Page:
Are you looking to put your home on the market? Selling a home becomes a full-on project with hard prep work before you’re even ready to sell. One crucial step in the selling process is the home inspection, where potential buyers scrutinize your property’s condition.
Aside from making sure your home looks nice and appeals to potential buyers, you’ll want to make sure it’s “healthy” enough to pass a home inspection. This blog aims to provide sellers with valuable tips to navigate the selling aspect of the home inspection process successfully and ensure a smooth sale.
1. Prepare Early
Start preparing your home for inspection well in advance. Fix any minor issues that could raise concerns, such as leaky faucets, faulty electrical outlets, or loose handrails. By addressing these issues before the inspection, you can present your home in its best light (no pun intended) and prevent potential deal-breakers.
By preparing to do these things early, you can create a plan and checklist to refer to while going through the house. We will dive more into detail in other steps about very specific things you can make sure to check off your list.
2. Clean and Declutter
A clean and clutter-free home not only looks more appealing but also makes it easier for the inspector to assess various components. Clear out personal items, declutter rooms, and ensure that essential areas like the attic, basement, and crawl spaces are accessible.
3. Mind the Curb Appeal
First impressions matter. Enhance your home’s curb appeal by maintaining the landscaping, repairing any exterior damage, and repainting if necessary. A well-maintained exterior can create a positive impression before the inspection even begins.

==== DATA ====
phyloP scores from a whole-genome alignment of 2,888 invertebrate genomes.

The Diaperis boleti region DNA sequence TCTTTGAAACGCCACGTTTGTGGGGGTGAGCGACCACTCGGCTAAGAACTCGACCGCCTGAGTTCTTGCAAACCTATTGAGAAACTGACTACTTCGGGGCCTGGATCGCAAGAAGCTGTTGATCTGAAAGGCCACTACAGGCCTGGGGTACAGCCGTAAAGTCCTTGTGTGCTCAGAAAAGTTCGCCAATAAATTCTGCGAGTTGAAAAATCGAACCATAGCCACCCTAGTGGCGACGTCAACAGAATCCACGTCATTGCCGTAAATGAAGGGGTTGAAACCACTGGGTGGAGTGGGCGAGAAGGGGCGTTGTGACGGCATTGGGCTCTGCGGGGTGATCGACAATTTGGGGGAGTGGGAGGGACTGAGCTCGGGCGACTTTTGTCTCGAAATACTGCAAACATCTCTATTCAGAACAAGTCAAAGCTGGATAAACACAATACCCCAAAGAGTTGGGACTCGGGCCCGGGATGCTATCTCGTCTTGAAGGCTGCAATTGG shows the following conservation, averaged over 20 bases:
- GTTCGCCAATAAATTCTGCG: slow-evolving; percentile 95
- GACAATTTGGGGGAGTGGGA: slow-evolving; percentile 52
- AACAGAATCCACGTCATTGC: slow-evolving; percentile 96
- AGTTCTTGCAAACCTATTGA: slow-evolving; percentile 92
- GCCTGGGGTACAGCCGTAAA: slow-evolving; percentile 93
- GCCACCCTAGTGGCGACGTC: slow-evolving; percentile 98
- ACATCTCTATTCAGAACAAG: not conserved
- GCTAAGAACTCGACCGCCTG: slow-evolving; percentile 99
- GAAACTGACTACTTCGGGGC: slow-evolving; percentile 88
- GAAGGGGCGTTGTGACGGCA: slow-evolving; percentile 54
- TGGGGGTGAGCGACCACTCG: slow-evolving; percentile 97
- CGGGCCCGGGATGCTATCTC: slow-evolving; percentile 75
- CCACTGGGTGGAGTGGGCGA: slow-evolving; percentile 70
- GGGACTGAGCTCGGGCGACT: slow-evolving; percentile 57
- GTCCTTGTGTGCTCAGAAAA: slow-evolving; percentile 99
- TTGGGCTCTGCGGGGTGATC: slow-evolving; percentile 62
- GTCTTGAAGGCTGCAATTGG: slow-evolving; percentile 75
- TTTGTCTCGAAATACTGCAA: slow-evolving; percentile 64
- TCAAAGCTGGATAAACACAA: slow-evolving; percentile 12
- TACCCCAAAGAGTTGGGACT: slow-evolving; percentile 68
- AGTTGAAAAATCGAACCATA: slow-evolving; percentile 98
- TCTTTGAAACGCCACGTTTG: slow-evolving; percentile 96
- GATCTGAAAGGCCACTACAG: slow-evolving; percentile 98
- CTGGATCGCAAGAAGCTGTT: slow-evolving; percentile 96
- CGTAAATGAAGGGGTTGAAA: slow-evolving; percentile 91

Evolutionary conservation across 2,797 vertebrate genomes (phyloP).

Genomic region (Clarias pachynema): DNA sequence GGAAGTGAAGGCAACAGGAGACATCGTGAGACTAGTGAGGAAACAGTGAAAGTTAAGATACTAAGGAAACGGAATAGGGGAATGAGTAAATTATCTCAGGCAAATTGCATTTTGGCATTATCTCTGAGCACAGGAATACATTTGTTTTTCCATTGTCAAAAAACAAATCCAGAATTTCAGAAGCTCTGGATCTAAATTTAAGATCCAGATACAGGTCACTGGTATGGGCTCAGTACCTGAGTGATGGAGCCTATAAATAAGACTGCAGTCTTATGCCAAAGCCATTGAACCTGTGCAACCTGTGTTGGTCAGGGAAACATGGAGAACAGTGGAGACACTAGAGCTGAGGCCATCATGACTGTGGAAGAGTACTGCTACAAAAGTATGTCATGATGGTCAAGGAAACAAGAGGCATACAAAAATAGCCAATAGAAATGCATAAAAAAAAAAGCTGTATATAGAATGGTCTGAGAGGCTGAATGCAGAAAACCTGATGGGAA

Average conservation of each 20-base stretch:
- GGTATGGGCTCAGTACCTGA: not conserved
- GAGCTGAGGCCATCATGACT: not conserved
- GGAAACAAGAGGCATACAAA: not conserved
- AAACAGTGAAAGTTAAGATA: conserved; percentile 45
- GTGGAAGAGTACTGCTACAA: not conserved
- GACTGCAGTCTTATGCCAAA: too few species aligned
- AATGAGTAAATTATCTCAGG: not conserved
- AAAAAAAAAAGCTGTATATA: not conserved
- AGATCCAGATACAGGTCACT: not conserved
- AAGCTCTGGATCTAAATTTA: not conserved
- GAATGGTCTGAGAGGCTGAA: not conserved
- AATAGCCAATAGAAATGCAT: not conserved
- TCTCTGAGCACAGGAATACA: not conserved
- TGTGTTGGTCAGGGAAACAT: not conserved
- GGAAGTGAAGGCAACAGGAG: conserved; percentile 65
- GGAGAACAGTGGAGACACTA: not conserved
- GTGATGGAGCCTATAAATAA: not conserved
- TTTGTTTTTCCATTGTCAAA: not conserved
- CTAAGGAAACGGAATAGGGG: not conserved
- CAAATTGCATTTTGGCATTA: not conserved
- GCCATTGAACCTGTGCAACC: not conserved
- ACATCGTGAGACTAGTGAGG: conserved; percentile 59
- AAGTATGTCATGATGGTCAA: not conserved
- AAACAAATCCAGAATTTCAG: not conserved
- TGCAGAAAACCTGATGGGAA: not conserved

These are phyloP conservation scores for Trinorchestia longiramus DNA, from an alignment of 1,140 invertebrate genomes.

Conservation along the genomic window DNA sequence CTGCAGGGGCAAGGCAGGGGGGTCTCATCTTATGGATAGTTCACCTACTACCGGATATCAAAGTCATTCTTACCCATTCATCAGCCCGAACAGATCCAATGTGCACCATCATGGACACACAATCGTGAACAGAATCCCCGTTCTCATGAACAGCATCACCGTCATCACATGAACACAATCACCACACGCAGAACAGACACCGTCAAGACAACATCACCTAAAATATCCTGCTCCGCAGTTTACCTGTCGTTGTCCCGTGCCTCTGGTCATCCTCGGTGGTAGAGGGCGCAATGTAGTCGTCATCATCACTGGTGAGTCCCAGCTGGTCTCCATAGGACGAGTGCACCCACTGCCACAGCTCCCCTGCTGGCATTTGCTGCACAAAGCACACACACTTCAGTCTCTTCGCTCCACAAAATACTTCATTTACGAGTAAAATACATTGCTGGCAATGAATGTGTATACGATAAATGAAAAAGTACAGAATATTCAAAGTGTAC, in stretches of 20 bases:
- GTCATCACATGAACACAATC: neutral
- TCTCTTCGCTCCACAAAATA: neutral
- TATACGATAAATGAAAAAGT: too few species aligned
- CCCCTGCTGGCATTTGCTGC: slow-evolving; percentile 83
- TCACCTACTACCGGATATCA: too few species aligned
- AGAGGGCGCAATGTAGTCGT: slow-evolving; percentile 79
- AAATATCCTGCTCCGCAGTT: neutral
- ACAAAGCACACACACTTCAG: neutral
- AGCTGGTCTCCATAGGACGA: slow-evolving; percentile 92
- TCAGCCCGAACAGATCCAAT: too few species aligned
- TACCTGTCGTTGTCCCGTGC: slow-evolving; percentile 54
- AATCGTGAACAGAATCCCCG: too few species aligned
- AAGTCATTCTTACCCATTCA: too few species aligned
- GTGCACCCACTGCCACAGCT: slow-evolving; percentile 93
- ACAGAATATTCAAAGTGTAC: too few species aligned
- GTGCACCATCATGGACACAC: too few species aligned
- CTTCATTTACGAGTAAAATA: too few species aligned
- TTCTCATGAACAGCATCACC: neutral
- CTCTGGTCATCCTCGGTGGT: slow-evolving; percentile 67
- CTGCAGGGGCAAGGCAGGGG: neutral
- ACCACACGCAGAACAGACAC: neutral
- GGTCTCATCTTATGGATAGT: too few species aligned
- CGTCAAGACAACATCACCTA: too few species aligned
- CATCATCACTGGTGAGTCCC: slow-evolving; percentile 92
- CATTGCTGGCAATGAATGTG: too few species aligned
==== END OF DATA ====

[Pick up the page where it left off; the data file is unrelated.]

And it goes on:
Prior to your home inspection, make sure to do the following:
- Trim grass, tree limbs, and shrubs that are too close to the house.
- Leave a minimum of 4 to 6 inches of clearance between the siding and landscaping (mulch or stone).
- Clean the gutters thoroughly.
- Recaulk gaps, seams, and trim where necessary.
- Make sure exterior buildings like storage sheds or garages are unlocked and accessible.
- If you have an outdoor sprinkler system you’ll want to leave keys or instructions for access to these electrical panel boxes or utility systems.
- If you have a pool, make sure it is properly cleaned and maintained before the inspection.
Many of these things may be easier and safely accomplished by hiring professionals such as landscapers or electricians. If this is the case, make sure to book for these things to be done well in advance so you don’t run into further issues.
4. Prepare the Interior
Inside your home, double-check some of the major problem areas for many home inspections. Even small details show that you’ve taken care of the basics. Here are some examples:
- Making sure all interior doors and locks are operable.
- Run tests on appliances like stoves, sinks, refrigerators, dishwashers, and laundry machines to demonstrate that they are functioning correctly. Address any malfunctions or visible wear and tear beforehand.
- Check under sinks for leaks. It is a common occurrence to check off sinks as operable without making sure the pipes don’t leak, even the smallest drop.
- Make sure the water operates properly– hot and cold.
- Vacuum intake vents and replace filters where necessary. Make sure to date when the air filter was replaced so the inspector knows they were recently replaced.